It's much more difficult for them than it was for me. I just got yelled at by old folks because my hair was long.

Friday, November 06, 2009

The sound and the fury

Another week blows by. All kinds of stuff. Stuff with the family: one kid bought a new house; another had an operation. We are hoping for more changes to come.

The parade of clients. Three didn't come because they said they had the flu. How many hysterical? Just as well.

Began with the woman who had left the bad relationship, gained confidence and is now leaving the bad job for a much better one. Bu† she has to leave me to take the job. Moving on. The woman on crutches with seizures. We talk of horror movies. The guy waiting for his disability hearing, still has to see three more MDs. The woman who began computer dating at 48, is IMing six guys at once. MT is sober for a year. JR for six months. TL for two weeks, but he's lying. One couple is still fighting over whose job it is to parent the other (no one wins that). Another couple has decided not to revisit the same argument they had three years ago. It's good I didn't leave town.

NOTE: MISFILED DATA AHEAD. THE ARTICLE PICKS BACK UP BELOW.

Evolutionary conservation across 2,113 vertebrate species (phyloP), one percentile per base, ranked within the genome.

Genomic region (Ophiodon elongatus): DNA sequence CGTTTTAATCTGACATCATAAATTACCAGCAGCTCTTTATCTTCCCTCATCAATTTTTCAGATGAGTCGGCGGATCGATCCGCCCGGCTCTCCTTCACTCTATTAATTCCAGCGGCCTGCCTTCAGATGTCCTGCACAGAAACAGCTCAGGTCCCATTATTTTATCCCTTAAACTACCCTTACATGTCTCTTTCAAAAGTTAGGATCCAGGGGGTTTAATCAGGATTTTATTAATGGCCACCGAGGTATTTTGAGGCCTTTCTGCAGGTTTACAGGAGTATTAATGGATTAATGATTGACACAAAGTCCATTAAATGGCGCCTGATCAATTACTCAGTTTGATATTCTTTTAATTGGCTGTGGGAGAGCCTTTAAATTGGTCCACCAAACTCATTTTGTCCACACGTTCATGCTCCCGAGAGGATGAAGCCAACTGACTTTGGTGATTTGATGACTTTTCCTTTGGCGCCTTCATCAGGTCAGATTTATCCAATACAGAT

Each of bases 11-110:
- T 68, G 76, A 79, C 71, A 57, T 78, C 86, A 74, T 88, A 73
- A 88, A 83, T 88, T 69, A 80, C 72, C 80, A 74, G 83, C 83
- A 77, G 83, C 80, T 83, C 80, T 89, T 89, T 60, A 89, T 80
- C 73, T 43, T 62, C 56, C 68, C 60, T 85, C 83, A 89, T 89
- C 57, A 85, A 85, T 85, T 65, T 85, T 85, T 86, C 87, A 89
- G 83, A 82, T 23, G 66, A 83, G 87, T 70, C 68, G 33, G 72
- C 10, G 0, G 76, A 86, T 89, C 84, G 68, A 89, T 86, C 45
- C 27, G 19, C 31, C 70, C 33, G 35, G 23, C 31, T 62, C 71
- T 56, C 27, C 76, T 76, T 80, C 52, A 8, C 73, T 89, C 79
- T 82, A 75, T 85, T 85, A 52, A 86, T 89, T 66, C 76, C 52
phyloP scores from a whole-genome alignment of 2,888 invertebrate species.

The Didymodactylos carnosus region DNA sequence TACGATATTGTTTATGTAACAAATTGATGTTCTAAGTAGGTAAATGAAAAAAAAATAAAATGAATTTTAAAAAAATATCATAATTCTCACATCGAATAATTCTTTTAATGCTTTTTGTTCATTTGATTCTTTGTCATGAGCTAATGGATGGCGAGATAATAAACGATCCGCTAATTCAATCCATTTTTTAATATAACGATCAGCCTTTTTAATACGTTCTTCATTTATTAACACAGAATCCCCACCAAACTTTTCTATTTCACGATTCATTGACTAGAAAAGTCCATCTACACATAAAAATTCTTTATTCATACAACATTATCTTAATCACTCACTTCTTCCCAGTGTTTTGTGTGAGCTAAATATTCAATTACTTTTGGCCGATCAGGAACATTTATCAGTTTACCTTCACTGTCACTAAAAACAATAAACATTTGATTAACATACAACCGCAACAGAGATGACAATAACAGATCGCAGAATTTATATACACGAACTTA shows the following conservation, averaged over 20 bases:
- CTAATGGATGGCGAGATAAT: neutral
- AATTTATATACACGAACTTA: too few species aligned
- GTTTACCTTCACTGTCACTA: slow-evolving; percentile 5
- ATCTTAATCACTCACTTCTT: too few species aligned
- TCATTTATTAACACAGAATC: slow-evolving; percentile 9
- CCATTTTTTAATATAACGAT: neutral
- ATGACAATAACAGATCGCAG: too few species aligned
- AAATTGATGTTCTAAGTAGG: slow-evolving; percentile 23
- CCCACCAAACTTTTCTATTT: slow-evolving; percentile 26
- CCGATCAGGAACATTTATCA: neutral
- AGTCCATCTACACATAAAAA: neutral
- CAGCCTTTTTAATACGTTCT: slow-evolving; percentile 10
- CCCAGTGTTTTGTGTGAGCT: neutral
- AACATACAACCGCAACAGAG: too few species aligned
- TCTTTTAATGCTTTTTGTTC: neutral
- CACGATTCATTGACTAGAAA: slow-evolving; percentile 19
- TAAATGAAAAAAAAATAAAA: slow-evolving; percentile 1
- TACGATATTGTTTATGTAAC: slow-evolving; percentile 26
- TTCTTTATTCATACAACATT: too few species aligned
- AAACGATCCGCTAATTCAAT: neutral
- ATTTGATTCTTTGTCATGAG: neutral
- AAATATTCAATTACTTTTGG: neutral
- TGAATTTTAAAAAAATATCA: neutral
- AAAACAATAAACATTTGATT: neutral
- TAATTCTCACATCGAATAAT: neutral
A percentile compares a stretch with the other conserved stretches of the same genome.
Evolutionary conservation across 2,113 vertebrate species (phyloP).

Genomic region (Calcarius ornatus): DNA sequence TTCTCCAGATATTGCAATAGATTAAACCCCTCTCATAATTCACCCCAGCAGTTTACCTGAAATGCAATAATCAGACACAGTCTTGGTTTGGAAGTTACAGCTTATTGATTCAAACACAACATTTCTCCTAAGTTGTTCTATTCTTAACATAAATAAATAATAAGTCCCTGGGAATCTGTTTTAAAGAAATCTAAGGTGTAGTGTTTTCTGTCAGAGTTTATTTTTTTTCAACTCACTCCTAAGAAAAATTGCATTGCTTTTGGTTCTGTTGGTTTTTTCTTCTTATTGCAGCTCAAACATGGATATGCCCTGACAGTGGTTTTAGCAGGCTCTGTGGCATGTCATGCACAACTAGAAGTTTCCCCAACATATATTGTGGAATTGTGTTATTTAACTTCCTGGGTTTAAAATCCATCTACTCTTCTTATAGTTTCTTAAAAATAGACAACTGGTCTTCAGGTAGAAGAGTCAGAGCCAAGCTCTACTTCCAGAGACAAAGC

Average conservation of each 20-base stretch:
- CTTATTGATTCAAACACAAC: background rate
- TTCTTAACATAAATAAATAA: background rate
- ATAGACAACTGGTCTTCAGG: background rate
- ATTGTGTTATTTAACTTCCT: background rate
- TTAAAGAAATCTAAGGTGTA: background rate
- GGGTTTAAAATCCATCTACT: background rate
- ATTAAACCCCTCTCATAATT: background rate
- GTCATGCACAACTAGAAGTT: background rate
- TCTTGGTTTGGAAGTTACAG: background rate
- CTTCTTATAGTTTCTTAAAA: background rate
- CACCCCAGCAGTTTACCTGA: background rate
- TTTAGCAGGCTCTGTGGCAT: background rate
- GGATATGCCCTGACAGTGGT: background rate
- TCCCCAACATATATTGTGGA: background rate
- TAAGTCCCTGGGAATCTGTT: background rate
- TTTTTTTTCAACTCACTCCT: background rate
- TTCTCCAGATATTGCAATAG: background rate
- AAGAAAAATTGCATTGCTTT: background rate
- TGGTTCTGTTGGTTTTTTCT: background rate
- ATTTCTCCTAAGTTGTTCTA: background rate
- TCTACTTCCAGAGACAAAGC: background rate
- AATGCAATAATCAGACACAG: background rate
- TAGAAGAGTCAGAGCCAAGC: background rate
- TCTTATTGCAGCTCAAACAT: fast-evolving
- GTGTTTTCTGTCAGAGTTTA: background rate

The week ends with SS. He holds the current spot in what somehow has come to be a long line of those who take the last, late in the evening appointment. Somehow I put them there. They are usually male, but not always. They have always been smart, accomplished, a bit overly intellectual, well read, and depressed. They usually have been raised by accomplished, emotionally distant, disapproving, often alcoholic parents. They have been married or divorced themselves, but often did not have children. Two had recently been treated with cancer.

The theme that they all have in common is that life, as they have experienced it and have come to understand it, is meaningless. What they have accomplished has not gotten them what they want. Despite houses, cars, big incomes, beautiful wives, they often have felt like phonies and failures. People have let them down, or worse. They feel distant and lost.